The core of fundamental investing is to assess a company’s intrinsic characteristics in order to differentiate between overvalued stocks, fairly traded stocks, and stocks that are trading below their value. This article is going to introduce the topic of stock valuation and walk through approaches of how you can assess whether a stock is under or overvalued.
What Are Undervalued/Overvalued Stocks?
If you’re somewhat familiar with investing, chances are that you’ve probably heard of the common saying “buy low and sell high”. While this adage is truly all that needs to be done to achieve incredible success in the investing world, it is much more difficult to accomplish than it may seem.
If most people were always able to buy stocks when prices were “low” and sell as soon as they would rise to “high” levels, investing would be a piece of cake. There wouldn’t be any need for professional analysts and fund managers who spend their whole time and efforts trying to accomplish just that.
Buying low and selling high essentially means buying undervalued stocks and selling them as soon as they become overvalued. But the big question remains: how do you know what’s low and what’s high? If company ABC was trading at $5 per share one month ago and is now priced at $20, would it now be the proper time to sell the stock?
Maybe, maybe not. The answer isn’t obvious because we can’t just blindly assume that the stock of ABC has become overvalued the moment its price has jumped from $5 to $20, without knowing any further details about the business itself. Even though the price has quadrupled, company ABC could still be undervalued if its “true value” was supposedly $50 to begin with.
Since a stock is nothing more than a share of an actual business, we might as well treat each stock like a business that we would consider owning: what are the characteristics that you would be looking for when someone had offered you their business? You would probably pay close attention to the amount of profits that you would have a claim on as the future owner of the business. In addition to that, it would also be crucial to know how long that business might last, and how risky its operations are.
These really are the three key fundamental attributes that need to be evaluated in order to attach an intrinsic value to any cash flow generating asset. So in order to determine whether a stock is undervalued or overvalued, we would need to assess the value of the underlying business based on its fundamentals and decide whether the current market price justifies those fundamentals or not.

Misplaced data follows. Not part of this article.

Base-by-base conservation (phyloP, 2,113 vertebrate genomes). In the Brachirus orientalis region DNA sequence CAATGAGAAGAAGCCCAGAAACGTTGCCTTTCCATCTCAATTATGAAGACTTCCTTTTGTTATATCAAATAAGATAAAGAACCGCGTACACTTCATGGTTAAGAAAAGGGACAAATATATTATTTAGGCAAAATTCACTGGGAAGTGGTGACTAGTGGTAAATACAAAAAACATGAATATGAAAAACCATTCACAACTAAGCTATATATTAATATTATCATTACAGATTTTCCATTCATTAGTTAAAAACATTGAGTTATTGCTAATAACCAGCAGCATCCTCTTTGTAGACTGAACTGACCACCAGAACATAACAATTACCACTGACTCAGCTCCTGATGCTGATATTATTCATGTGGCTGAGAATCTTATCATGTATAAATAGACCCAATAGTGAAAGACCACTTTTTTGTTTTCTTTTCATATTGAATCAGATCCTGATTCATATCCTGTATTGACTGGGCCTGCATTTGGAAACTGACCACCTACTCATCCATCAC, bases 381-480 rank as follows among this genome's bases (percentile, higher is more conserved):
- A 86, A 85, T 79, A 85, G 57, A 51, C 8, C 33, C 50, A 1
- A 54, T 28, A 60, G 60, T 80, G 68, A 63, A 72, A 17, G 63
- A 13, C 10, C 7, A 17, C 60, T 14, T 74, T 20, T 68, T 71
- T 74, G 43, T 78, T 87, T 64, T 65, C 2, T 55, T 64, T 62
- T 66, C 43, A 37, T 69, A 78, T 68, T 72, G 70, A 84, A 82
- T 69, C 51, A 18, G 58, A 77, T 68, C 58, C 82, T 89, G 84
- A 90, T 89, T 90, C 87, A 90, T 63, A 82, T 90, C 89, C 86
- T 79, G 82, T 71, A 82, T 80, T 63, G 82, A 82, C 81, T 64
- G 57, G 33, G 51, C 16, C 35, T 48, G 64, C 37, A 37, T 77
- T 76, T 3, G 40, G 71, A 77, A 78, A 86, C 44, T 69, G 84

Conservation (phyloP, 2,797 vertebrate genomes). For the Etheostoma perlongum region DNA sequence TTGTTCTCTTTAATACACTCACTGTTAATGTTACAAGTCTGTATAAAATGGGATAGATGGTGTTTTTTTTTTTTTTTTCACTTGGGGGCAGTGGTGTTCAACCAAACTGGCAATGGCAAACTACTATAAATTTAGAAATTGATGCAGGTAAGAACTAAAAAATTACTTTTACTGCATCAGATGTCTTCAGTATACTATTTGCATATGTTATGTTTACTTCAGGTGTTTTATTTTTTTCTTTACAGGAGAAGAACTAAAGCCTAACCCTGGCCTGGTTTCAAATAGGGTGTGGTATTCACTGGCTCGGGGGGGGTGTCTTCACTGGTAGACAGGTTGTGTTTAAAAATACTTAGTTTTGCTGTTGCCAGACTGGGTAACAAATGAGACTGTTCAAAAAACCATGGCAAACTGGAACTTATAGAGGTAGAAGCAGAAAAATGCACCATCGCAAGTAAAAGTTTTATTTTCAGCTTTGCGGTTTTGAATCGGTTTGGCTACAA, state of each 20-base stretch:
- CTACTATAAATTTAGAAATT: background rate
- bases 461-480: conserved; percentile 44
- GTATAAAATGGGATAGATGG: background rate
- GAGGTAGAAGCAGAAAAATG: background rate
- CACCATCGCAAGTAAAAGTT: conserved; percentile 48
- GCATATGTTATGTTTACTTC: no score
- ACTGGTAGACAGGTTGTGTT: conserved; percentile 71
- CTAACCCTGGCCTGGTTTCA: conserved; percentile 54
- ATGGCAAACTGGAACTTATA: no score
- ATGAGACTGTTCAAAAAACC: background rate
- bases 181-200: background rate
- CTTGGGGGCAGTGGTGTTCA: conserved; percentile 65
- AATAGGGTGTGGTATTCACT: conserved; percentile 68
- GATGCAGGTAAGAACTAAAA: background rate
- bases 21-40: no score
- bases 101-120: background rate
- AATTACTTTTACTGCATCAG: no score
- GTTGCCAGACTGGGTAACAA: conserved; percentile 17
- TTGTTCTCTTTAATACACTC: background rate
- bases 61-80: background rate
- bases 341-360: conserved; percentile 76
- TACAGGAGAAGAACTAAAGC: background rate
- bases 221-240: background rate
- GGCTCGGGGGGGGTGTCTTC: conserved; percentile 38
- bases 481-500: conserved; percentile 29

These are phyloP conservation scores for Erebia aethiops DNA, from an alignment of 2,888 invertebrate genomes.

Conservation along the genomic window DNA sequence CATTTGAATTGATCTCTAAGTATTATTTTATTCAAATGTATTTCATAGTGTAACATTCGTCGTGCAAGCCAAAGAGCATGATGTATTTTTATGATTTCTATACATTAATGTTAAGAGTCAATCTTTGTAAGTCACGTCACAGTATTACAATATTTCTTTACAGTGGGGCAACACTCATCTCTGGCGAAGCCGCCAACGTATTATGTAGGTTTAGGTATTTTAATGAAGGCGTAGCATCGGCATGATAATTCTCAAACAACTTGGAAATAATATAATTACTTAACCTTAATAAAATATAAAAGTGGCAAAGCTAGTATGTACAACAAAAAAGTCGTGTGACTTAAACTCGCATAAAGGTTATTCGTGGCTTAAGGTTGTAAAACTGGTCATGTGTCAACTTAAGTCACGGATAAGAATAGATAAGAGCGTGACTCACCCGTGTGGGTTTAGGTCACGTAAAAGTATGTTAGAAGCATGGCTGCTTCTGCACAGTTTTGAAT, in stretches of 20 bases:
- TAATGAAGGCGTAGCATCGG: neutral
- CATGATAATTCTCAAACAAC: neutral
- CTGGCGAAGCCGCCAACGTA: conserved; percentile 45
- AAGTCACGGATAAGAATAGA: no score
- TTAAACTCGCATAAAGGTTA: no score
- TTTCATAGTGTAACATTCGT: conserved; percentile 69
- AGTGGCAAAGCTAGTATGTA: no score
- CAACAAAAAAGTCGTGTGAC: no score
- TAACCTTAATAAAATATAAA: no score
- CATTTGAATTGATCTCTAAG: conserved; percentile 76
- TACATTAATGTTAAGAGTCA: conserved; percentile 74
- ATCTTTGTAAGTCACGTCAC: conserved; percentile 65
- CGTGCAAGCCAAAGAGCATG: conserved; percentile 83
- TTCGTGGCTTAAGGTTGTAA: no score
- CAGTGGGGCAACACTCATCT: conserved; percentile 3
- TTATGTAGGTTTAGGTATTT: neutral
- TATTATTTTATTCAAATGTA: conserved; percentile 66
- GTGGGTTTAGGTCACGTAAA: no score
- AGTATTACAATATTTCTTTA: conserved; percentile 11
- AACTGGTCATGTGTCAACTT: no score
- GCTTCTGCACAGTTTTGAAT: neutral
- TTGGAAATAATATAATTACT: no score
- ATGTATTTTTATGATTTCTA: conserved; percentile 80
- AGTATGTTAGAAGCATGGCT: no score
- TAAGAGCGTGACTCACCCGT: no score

The Difference Between Price and Value
While this may seem obvious, one of the most important things to understand about investing in general is that there is a distinct difference between price and value of stocks and that not every stock price will always reflect true value of the stock.
In fact, the divergence between price and value is essentially what allows for taking advantage of undervalued stocks and outperforming the average return of the market.
As of November 2021, Microsoft Corporation (MSFT) is currently trading at above $330 per share. Let’s suppose that the stock price would suddenly jump to the roof within the next few days. Instead of $330, one share of Microsoft would now be priced at $1000.
Assume that absolutely nothing has fundamentally changed within the company, would you consider buying the stock? Or would a price of $1000 per share just seem too ridiculous to you for what the company currently is?
If you wouldn’t be willing to pay $1000 for the stock, how much would you pay if you had the choice? Would it be $500, $250, or even $50 for one share? Regardless of the price that you attach to the company for what it’s worth, that price would be what investors call your estimate of a stock’s “fair value/intrinsic value”. Any active investment philosophy is based on the assumption that stock prices don’t always reflect value and that markets make mistakes (by attaching different price tags to what the stock should be really worth).
The following chart simply illustrates the fact that there can always be a disconnect between the price and value of a stock (as long as we assume that markets are inefficient, meaning that they make mistakes but correct themselves over time).
How to Tell Whether a Stock Is Undervalued or Overvalued
One of the options for you to determine whether a stock is undervalued or overvalued is to apply valuation metrics and comparing them to other similar companies, historical values, or industry averages.
The most well-known metric is the P/E ratio. A company that is trading at a lower P/E than its competitors may indicate that the stock is undervalued, whereas a higher P/E might suggest that the stock is overvalued.
That being said, using the P/E alone to assess the value of a stock is not the only approach (and certainly not the most optimal and sophisticated) because it can oftentimes lead to misleading and insufficient conclusions. Before we cover the P/E ratio and other metrics in more detail, let’s go through each situation that you can possibly encounter when assessing the value of a stock:
- 1. Price > Value. The current stock price is higher than its fair value, meaning that the stock is overvalued. You would currently pay a premium for what it’s truly worth.
- 2. Price = Value. The current stock price is equal to its fair value. The stock price is where it’s supposed to be and you would be able to buy the stock for its intrinsic value (fair value).
- 3. Price < Value. The current stock price is lower than its fair value, meaning that the stock is undervalued. The stock can be bought for less than what it’s truly worth right now.
How to Assess the Value of a Stock
Valuation on its own is a very large and comprehensive topic in finance. There are tons of books, papers, and classes out there that cover this subject.
Generally speaking, there are two primary approaches in how you can assess the value of a stock. The first is absolute valuation (also called intrinsic valuation), in which you try to estimate a certain value of an asset based on its fundamental characteristics. The second approach is relative valuation (or pricing), where you try to gauge the value of a company by comparing its price with similar investments.